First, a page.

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Gold ticks higher after the sell-off in China

The metal was 1.3%, or US$14, higher to US$1,092 as investors were concerned of the sell-off in China.
The Shanghai Composite dropped by triple digits as investors moved elsewhere

Gold was on the climb on Friday as last night’s Chinese selloff impacted markets and sent investors flocking to safer pastures.

Once again the Asian powerhouse moved back into bear market territory - the second time in just over six months. 

Bernard Aw, at spread-betting firm IG, said: “Asia is likely to end the week with better risk appetite than when it started, although the mixed performance from the overnight markets suggests that any risk uptake today may be restrained.”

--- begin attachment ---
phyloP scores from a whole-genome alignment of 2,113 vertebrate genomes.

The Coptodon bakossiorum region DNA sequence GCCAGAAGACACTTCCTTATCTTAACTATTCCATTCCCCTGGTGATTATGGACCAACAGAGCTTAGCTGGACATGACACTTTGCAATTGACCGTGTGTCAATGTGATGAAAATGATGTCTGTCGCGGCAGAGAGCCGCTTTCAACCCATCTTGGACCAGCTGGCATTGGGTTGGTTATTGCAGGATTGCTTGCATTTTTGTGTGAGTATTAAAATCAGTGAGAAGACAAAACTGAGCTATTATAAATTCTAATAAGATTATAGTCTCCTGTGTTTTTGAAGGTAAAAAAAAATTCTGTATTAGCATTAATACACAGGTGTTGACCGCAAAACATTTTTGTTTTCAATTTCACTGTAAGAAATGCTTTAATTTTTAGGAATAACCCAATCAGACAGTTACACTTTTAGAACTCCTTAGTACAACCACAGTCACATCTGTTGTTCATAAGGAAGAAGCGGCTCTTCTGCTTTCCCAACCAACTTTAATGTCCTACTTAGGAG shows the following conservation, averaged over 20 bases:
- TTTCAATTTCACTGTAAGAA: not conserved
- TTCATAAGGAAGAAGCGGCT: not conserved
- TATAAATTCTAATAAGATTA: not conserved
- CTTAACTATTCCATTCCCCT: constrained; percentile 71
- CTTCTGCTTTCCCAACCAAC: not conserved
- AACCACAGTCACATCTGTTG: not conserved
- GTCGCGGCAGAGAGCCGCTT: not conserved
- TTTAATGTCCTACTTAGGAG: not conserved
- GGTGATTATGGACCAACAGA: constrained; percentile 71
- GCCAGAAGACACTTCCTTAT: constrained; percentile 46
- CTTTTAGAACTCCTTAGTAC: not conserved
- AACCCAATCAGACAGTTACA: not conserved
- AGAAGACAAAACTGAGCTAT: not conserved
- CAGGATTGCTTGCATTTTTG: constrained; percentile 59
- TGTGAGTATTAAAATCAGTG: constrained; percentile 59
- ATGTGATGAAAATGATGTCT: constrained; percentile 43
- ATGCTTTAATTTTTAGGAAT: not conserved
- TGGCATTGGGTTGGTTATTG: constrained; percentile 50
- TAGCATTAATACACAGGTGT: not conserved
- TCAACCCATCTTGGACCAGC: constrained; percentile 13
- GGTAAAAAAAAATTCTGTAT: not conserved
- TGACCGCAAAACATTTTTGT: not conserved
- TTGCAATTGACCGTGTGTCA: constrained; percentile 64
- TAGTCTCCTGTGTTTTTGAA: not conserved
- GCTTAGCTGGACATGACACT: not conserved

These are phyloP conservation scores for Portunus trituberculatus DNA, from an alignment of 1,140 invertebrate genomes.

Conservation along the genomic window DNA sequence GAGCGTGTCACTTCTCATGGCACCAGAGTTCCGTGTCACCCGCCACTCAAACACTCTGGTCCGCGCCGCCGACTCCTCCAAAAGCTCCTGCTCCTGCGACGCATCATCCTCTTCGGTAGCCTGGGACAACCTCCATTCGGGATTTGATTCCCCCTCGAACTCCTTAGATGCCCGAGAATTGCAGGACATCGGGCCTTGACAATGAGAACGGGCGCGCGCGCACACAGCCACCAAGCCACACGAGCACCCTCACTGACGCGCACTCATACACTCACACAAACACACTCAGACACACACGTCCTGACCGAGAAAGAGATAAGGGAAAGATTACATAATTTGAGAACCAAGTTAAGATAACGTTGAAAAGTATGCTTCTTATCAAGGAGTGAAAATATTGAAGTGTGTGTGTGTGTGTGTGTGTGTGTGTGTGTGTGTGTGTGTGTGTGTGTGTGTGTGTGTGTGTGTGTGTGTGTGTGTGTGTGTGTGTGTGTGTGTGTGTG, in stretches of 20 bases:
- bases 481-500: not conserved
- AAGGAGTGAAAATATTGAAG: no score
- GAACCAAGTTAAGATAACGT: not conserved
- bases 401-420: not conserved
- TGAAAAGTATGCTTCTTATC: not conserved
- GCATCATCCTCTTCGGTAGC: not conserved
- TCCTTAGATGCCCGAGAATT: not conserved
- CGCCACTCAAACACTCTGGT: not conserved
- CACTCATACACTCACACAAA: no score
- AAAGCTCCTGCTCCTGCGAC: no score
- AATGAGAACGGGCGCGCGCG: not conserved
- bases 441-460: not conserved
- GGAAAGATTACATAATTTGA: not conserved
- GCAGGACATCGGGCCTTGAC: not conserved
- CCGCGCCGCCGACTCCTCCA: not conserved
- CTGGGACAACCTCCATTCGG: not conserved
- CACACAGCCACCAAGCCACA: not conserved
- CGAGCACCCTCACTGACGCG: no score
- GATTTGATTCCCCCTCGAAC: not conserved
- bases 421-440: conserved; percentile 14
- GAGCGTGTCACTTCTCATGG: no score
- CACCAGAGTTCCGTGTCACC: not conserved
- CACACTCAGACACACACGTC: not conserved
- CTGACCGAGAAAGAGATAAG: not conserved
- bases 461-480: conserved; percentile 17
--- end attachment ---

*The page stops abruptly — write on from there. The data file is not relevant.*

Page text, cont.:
The metal was 1.3%, or US$14, higher to US$1,092, and the strong start to the year has meant ABN Amro has amended its forecasts.

“We expect gold prices to move lower because of a higher US dollar, improvement in investor sentiment and higher US yields this year,” it said.

“However, gold prices will unlikely reach 975 US$/ounce at the end of March (our previous forecast).”

The analyst has changed its forecast accordingly, with gold likely to be around US$1,050 by the end of March.

Away from gold, silver rose around 1.6% to US$14.07 while platinum nudged US$5 to US$841.


Major Movers

Randgold Resources up 115p to 4,344p

Fresnillo down 10p to 692p

Anglo American down 28p to 234p


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